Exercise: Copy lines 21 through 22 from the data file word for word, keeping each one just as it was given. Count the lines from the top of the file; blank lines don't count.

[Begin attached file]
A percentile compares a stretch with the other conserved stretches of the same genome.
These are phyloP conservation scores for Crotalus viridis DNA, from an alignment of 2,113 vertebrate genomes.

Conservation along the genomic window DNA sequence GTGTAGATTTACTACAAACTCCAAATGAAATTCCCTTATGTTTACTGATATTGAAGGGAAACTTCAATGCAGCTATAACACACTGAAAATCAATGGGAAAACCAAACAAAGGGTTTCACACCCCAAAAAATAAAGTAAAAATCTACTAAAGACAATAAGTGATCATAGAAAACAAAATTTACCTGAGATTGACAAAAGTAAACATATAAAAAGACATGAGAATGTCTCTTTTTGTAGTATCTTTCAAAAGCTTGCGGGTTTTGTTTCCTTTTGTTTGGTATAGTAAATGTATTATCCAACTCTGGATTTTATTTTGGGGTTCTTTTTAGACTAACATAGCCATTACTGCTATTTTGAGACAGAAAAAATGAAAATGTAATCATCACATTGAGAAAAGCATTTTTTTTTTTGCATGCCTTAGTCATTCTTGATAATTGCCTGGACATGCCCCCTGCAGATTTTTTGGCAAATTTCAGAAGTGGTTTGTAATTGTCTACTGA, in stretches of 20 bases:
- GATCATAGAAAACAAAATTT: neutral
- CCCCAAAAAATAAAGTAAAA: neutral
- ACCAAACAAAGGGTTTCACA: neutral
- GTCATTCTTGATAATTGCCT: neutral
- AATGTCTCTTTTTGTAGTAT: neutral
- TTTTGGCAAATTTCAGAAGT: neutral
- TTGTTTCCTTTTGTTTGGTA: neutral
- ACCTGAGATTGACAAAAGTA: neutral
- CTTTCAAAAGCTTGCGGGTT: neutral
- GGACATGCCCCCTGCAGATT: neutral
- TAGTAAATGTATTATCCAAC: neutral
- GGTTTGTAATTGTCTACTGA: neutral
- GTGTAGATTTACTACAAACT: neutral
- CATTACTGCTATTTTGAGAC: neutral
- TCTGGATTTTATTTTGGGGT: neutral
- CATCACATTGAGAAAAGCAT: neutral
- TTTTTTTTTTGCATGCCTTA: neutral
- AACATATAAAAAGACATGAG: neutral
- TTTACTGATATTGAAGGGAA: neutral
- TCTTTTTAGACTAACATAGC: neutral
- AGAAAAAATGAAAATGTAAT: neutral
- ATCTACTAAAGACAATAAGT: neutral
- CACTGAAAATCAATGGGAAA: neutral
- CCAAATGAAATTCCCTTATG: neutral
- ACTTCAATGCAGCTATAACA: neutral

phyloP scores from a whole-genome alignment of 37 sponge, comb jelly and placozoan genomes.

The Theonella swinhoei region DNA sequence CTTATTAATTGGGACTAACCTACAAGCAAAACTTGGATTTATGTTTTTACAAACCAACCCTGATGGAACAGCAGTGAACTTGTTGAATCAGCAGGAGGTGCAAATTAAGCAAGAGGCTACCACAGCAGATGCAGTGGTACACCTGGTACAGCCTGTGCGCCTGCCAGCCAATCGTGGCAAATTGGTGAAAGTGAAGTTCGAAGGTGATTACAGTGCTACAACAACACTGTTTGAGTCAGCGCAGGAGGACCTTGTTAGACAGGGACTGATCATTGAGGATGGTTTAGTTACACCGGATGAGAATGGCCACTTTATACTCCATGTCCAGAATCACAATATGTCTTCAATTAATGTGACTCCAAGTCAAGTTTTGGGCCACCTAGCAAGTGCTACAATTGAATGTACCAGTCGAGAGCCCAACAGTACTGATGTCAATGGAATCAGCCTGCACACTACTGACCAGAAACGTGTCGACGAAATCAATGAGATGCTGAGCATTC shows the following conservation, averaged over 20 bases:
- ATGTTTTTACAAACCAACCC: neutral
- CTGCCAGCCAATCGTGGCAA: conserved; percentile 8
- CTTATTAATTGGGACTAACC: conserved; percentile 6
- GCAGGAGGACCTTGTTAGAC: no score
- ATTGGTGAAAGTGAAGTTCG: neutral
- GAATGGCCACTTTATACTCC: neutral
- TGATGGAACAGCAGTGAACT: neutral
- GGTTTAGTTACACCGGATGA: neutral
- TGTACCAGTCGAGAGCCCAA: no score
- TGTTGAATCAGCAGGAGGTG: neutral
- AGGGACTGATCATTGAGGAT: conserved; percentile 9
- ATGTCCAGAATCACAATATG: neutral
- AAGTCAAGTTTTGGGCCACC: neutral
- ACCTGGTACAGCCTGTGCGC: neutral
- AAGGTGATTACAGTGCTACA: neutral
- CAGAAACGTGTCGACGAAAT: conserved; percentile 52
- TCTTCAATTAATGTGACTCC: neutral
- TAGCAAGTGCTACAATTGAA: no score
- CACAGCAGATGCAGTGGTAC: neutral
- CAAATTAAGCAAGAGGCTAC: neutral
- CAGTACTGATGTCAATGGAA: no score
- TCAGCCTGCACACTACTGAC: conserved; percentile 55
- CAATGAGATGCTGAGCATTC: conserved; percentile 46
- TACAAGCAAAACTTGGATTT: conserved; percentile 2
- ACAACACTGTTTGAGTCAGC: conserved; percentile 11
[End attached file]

- AACATATAAAAAGACATGAG: neutral
- TTTACTGATATTGAAGGGAA: neutral